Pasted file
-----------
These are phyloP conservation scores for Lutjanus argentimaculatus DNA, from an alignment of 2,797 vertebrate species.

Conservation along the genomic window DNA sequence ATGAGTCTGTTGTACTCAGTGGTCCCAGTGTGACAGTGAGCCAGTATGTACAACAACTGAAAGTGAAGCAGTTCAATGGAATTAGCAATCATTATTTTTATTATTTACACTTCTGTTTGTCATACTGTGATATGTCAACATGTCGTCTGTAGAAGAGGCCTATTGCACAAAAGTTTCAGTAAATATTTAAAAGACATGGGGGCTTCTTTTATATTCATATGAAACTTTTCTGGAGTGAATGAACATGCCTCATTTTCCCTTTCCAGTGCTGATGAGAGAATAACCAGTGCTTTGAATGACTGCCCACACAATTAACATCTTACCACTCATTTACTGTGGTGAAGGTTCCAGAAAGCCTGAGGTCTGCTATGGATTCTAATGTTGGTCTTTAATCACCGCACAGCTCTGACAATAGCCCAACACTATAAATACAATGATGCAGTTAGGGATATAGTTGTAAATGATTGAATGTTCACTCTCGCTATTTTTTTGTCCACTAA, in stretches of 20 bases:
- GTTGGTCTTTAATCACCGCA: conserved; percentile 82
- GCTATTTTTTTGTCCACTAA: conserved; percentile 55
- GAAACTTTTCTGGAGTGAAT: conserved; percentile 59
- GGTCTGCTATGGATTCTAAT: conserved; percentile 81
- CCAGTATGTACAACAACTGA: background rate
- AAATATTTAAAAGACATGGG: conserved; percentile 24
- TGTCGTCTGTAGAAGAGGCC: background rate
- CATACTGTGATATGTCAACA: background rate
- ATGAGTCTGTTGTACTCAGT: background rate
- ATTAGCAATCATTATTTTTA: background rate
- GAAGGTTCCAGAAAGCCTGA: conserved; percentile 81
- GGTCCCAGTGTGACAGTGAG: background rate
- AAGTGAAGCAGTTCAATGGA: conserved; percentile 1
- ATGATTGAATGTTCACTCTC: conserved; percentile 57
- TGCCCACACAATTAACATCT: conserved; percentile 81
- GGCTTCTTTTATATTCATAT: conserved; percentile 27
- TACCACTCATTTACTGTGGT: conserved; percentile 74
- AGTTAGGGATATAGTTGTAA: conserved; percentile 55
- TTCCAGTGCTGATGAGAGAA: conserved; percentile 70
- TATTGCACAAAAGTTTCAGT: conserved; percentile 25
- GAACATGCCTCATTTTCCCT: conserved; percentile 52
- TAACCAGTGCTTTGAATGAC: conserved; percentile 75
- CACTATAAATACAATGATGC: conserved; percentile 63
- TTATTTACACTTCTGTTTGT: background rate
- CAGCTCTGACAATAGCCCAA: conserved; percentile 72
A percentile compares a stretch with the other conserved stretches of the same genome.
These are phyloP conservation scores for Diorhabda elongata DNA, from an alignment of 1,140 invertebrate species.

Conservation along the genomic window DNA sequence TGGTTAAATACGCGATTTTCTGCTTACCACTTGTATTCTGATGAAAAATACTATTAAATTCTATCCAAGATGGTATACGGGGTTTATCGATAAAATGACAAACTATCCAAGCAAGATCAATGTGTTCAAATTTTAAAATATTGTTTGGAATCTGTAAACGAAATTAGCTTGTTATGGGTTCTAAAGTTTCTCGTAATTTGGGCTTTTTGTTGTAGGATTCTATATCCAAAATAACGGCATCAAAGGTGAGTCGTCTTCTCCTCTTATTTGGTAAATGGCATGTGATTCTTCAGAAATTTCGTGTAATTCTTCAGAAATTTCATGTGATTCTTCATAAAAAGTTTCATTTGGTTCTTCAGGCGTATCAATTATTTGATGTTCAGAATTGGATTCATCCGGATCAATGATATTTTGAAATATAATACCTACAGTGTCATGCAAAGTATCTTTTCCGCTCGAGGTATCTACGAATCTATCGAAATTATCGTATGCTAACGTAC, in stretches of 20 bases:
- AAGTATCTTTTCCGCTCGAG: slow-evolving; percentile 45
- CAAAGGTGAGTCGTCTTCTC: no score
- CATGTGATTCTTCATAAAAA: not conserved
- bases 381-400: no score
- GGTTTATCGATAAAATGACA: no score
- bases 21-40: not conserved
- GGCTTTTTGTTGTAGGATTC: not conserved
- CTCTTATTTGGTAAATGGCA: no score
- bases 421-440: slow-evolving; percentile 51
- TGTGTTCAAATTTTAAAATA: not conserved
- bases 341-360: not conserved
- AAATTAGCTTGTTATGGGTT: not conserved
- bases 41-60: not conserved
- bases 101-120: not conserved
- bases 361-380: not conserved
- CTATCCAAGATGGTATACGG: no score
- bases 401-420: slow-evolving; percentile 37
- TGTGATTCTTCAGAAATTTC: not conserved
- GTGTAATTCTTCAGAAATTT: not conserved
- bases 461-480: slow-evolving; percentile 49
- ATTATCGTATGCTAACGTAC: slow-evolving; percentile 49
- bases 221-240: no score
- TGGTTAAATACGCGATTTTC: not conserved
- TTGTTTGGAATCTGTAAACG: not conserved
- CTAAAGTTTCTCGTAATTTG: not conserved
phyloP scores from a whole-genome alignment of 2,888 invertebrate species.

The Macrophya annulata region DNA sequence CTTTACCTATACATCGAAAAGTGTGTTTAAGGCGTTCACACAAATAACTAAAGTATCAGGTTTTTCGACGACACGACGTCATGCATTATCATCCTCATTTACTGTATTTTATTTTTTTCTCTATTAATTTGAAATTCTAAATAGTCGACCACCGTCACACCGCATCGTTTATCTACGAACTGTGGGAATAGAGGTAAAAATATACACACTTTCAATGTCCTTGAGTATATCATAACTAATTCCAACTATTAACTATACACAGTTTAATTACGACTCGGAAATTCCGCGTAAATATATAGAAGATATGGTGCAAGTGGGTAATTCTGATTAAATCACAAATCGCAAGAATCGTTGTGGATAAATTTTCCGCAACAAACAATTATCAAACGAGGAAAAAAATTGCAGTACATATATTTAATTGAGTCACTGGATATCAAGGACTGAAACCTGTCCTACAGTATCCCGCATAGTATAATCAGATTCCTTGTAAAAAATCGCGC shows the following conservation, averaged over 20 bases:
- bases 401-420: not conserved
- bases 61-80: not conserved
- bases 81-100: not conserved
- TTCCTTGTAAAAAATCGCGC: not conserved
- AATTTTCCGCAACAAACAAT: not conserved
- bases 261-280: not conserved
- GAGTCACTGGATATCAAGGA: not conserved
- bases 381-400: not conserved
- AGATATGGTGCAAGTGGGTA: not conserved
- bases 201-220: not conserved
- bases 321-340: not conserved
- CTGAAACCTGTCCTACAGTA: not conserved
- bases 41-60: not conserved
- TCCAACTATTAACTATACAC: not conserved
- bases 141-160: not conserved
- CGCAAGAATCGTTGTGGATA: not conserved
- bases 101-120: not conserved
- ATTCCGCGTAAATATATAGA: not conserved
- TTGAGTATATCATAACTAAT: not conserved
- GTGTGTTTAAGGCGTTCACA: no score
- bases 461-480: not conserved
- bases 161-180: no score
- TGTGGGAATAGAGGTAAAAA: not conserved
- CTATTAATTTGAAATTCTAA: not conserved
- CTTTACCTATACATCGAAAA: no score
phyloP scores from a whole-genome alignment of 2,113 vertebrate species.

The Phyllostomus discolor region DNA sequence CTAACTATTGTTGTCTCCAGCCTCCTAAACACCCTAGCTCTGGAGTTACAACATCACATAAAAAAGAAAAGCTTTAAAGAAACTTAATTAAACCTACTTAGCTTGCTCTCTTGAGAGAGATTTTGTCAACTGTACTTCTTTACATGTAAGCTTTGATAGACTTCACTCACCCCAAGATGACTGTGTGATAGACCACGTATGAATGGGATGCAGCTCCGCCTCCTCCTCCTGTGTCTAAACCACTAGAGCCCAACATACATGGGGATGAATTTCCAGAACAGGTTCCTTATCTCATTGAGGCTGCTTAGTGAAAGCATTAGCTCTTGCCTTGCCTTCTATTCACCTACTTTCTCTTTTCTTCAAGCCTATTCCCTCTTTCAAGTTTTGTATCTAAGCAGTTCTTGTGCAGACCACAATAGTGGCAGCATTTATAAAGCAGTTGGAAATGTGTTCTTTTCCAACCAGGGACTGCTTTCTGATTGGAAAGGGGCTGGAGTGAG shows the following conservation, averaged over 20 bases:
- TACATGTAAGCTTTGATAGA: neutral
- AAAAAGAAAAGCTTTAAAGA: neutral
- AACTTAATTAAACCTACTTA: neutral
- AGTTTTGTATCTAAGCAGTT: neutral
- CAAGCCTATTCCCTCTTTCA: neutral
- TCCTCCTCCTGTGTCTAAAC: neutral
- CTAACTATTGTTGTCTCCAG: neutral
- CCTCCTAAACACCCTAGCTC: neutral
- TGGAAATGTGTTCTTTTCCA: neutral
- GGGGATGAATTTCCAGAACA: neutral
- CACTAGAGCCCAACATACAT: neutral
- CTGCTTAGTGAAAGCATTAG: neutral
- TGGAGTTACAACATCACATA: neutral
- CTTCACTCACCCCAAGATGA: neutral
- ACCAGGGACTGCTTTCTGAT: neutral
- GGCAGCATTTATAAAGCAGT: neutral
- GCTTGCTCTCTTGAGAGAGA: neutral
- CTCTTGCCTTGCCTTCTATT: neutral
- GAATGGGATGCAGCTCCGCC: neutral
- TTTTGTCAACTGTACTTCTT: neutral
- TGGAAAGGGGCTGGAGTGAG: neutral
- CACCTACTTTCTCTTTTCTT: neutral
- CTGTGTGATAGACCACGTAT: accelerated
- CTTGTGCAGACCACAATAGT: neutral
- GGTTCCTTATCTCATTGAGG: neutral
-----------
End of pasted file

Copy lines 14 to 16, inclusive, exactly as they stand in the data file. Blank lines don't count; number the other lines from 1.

- GGTCCCAGTGTGACAGTGAG: background rate
- AAGTGAAGCAGTTCAATGGA: conserved; percentile 1
- ATGATTGAATGTTCACTCTC: conserved; percentile 57